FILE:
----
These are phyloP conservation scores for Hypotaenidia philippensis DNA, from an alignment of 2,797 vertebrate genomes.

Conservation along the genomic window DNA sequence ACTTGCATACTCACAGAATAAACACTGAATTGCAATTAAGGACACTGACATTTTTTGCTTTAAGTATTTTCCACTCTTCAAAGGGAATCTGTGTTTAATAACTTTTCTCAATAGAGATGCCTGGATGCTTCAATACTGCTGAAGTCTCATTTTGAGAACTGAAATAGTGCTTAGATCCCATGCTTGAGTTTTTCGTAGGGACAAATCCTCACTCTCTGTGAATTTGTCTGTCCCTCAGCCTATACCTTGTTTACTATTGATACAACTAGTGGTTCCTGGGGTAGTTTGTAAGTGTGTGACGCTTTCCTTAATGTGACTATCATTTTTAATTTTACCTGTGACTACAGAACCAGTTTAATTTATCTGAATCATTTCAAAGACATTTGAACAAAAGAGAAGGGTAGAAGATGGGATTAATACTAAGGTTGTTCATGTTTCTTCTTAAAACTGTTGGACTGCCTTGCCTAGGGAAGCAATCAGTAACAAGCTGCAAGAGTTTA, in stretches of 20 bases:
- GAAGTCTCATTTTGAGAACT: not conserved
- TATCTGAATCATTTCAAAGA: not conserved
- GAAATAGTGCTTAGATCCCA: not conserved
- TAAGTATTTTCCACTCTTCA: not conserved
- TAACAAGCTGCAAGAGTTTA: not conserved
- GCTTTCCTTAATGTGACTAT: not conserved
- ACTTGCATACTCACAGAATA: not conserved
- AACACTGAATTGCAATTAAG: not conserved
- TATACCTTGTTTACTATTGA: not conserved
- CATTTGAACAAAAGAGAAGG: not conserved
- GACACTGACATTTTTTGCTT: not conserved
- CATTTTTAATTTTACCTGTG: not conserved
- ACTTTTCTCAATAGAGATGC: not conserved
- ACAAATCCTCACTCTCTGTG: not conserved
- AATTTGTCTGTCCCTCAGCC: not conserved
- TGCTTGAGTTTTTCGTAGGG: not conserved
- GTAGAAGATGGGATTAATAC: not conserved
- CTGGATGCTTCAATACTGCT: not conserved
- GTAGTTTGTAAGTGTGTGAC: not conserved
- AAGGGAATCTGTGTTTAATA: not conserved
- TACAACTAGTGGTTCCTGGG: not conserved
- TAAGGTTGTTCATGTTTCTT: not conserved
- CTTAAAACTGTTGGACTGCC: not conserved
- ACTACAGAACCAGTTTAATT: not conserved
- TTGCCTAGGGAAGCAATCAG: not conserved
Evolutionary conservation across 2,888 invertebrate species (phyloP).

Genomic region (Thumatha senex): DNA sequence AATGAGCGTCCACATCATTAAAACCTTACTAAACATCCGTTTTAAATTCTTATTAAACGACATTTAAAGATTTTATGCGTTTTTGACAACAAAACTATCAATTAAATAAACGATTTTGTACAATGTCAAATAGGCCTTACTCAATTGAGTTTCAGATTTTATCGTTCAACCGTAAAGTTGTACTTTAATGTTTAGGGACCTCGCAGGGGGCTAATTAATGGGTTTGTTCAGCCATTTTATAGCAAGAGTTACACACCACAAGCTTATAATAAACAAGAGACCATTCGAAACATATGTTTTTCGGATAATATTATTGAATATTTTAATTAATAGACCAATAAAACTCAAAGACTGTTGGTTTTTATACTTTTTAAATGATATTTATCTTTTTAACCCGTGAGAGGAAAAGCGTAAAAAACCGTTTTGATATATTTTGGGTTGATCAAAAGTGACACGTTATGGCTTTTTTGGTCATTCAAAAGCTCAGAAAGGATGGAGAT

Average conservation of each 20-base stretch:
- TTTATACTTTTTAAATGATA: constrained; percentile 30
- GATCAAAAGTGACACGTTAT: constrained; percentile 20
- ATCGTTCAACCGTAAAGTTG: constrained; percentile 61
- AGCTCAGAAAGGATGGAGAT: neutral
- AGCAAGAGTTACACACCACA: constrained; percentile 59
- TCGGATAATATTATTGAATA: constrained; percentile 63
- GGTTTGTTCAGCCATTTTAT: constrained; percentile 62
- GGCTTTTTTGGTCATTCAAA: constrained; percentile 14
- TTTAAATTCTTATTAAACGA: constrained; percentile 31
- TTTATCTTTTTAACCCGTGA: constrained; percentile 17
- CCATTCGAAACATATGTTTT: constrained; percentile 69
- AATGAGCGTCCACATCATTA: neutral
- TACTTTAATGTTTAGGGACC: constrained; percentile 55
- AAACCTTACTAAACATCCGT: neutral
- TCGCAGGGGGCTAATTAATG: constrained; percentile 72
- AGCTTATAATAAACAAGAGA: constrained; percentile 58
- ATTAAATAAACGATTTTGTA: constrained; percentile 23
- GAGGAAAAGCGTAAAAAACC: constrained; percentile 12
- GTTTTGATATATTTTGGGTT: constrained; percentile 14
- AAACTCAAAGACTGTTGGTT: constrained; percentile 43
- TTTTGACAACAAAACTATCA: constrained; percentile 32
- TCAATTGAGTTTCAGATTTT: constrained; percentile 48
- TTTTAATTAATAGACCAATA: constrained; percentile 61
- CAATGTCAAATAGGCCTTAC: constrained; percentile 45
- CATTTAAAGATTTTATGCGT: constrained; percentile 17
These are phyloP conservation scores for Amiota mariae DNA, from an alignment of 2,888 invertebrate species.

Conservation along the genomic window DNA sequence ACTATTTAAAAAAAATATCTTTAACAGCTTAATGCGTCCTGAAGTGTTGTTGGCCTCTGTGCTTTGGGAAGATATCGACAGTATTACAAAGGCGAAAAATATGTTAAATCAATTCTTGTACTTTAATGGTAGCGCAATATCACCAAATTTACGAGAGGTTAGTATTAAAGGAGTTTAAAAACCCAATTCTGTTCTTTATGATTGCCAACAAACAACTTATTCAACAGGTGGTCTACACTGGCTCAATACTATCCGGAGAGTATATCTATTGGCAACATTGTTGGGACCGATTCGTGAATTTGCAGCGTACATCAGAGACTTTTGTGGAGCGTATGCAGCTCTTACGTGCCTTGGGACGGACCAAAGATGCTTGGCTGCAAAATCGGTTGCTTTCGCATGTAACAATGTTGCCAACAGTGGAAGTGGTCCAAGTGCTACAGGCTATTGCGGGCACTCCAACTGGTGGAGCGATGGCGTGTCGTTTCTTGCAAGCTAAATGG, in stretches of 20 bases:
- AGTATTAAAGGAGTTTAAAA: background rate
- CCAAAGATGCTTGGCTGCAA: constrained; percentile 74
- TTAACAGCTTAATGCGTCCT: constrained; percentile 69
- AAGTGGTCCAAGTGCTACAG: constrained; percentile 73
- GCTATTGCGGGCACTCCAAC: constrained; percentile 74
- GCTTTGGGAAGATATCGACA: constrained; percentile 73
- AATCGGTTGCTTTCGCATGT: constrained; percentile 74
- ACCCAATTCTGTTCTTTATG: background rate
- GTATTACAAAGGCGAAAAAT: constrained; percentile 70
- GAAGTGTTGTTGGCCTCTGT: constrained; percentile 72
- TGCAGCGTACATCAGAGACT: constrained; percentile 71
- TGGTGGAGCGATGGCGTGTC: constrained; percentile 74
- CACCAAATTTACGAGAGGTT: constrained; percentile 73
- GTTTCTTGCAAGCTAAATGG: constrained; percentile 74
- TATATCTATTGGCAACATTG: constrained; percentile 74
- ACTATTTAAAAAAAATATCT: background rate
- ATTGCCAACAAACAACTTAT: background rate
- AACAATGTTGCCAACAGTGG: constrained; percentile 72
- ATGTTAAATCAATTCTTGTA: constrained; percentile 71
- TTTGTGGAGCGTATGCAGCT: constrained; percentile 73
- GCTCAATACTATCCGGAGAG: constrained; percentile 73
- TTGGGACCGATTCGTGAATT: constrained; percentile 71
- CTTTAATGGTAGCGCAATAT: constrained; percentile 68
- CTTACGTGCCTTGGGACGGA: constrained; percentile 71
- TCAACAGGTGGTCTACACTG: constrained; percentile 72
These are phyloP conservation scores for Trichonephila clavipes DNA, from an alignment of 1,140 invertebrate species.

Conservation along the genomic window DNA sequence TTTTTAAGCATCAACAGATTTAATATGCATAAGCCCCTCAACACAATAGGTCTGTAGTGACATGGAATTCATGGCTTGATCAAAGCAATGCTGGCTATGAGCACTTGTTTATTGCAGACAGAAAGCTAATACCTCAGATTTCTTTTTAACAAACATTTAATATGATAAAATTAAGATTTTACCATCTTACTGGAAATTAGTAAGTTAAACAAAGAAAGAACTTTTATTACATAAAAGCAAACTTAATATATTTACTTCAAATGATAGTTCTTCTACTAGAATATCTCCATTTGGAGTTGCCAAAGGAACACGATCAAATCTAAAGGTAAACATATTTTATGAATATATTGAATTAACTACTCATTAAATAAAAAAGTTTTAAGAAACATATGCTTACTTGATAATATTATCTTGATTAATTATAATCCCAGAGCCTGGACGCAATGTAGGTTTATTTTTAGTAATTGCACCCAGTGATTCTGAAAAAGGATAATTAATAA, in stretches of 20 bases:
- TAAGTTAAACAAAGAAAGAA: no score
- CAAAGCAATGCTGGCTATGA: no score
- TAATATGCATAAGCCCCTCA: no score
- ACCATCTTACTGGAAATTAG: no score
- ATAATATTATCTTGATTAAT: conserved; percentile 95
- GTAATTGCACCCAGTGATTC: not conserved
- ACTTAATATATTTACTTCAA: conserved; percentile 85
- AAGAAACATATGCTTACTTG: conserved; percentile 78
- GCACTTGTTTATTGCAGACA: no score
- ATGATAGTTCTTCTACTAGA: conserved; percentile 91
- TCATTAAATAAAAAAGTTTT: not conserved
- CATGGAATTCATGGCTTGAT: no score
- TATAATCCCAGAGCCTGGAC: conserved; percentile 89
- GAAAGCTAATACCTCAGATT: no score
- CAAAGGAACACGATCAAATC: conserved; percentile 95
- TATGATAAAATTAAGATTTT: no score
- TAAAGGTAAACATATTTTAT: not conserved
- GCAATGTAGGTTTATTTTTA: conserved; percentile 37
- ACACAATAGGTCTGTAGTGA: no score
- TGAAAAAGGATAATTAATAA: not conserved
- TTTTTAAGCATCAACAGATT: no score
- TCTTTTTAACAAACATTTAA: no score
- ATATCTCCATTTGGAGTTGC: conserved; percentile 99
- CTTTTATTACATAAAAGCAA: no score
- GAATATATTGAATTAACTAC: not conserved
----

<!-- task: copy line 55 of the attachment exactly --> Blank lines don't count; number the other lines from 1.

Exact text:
- CATTTAAAGATTTTATGCGT: constrained; percentile 17